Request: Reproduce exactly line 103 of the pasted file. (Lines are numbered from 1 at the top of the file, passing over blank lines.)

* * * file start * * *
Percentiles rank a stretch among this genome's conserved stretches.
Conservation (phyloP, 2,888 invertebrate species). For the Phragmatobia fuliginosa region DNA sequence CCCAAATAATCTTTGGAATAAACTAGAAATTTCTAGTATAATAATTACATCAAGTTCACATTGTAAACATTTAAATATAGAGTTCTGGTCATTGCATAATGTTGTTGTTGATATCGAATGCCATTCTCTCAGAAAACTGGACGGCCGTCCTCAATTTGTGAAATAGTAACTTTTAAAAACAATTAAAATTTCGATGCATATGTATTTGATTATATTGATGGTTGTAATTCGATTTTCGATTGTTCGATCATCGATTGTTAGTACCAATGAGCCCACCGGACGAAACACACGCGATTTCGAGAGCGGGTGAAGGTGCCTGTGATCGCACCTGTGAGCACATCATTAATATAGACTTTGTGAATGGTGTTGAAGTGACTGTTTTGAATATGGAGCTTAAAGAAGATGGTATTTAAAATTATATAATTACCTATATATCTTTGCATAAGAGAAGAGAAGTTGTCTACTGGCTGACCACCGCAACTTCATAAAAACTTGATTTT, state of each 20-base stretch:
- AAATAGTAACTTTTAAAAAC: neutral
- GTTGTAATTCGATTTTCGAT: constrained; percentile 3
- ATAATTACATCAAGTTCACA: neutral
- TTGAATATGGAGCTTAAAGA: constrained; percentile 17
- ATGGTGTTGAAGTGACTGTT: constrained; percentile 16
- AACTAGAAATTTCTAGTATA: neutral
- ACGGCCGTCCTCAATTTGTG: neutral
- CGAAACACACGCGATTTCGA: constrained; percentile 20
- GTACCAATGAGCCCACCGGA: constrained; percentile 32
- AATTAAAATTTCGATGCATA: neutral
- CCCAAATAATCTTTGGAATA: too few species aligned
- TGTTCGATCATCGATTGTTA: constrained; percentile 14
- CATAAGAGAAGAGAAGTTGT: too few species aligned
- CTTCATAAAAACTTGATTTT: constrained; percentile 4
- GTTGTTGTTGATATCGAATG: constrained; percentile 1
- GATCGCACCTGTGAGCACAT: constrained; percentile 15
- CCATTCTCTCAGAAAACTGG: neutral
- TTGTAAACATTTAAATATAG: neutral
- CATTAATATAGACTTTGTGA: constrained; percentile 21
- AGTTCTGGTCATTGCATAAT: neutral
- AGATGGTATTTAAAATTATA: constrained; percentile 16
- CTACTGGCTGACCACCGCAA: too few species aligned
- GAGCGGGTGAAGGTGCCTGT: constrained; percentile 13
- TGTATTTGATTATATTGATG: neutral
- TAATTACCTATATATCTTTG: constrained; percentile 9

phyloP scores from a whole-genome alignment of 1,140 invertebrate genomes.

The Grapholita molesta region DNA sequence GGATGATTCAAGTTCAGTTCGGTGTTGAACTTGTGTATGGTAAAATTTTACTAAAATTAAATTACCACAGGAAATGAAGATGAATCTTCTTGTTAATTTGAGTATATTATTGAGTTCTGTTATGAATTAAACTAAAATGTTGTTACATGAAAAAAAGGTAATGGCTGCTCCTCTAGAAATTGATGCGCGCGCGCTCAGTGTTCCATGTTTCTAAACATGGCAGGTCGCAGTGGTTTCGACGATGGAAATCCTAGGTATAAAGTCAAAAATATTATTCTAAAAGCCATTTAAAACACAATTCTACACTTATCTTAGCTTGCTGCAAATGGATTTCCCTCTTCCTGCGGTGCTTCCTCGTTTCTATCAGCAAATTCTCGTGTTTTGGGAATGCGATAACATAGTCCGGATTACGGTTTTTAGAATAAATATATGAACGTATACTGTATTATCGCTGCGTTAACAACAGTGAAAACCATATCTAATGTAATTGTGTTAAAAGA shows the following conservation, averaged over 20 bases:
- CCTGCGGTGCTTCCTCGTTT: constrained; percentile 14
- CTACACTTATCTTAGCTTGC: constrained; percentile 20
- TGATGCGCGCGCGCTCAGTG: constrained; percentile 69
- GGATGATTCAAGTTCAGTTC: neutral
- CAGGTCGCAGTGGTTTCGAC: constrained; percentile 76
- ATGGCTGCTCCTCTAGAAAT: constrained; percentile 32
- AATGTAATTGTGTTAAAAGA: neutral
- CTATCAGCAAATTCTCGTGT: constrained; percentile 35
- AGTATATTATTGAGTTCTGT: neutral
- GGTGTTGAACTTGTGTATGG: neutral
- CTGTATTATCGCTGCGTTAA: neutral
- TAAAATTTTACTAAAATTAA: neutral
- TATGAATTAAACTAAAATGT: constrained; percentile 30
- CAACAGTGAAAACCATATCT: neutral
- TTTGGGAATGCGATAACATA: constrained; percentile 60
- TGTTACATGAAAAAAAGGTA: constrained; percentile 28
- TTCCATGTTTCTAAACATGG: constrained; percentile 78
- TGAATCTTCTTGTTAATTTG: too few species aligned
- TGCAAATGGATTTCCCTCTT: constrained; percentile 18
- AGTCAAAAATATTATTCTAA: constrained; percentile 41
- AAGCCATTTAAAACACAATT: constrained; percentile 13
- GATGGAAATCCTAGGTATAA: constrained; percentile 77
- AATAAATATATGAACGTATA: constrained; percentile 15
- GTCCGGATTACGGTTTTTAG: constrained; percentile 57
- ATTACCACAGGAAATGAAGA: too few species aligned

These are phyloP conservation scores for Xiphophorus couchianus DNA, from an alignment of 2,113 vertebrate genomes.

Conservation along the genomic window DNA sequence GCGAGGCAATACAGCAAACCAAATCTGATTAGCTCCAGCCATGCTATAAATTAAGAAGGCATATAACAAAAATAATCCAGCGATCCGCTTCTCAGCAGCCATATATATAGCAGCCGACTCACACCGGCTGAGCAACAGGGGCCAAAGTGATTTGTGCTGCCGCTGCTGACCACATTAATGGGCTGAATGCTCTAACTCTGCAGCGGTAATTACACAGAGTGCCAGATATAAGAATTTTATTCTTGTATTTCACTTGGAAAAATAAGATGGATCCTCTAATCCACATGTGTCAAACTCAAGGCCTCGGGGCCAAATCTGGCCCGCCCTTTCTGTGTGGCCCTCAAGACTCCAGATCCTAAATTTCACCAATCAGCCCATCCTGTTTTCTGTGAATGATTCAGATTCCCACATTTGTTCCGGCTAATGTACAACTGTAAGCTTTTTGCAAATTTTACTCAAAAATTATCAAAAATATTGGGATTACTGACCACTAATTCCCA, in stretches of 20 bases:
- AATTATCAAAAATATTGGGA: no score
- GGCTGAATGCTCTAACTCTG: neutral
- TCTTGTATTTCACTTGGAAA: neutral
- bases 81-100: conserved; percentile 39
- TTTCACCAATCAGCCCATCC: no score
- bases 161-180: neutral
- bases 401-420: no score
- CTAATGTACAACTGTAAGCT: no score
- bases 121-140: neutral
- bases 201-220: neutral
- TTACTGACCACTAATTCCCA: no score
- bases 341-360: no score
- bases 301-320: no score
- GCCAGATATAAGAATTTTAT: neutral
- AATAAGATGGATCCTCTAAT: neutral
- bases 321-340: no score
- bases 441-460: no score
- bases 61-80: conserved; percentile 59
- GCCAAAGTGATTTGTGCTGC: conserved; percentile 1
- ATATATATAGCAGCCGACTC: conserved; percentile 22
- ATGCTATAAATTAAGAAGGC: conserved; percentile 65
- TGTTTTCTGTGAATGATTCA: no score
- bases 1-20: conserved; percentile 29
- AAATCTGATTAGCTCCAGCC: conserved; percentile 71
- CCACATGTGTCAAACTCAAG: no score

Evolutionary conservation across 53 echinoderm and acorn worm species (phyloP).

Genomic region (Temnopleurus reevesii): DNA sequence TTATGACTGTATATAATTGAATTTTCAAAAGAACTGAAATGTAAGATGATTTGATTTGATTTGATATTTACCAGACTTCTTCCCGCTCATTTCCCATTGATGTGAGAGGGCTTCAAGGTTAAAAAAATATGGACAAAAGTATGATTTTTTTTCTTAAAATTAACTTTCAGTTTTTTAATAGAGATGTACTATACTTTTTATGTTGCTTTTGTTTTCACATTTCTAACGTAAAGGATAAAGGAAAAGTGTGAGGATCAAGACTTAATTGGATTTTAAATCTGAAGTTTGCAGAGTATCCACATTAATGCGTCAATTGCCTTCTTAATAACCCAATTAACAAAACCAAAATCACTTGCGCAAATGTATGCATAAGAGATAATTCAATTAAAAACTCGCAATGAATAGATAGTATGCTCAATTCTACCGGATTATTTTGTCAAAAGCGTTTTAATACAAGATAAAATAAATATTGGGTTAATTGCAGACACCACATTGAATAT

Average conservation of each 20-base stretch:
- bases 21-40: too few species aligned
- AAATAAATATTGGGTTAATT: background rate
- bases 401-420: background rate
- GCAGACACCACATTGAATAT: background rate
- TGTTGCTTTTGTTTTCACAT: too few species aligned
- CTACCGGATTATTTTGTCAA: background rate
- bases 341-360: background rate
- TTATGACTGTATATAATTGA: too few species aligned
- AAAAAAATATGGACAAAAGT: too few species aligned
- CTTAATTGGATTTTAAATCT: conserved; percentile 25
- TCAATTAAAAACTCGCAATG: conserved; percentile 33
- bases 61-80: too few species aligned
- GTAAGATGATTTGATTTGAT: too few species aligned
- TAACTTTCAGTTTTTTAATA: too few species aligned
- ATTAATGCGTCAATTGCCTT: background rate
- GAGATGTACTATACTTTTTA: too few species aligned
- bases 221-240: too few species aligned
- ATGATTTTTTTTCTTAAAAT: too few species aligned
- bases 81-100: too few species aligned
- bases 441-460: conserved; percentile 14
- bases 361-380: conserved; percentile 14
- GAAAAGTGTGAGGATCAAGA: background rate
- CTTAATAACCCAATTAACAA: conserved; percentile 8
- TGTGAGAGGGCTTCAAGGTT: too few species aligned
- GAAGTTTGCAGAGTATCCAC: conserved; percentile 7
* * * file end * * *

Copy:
- bases 81-100: too few species aligned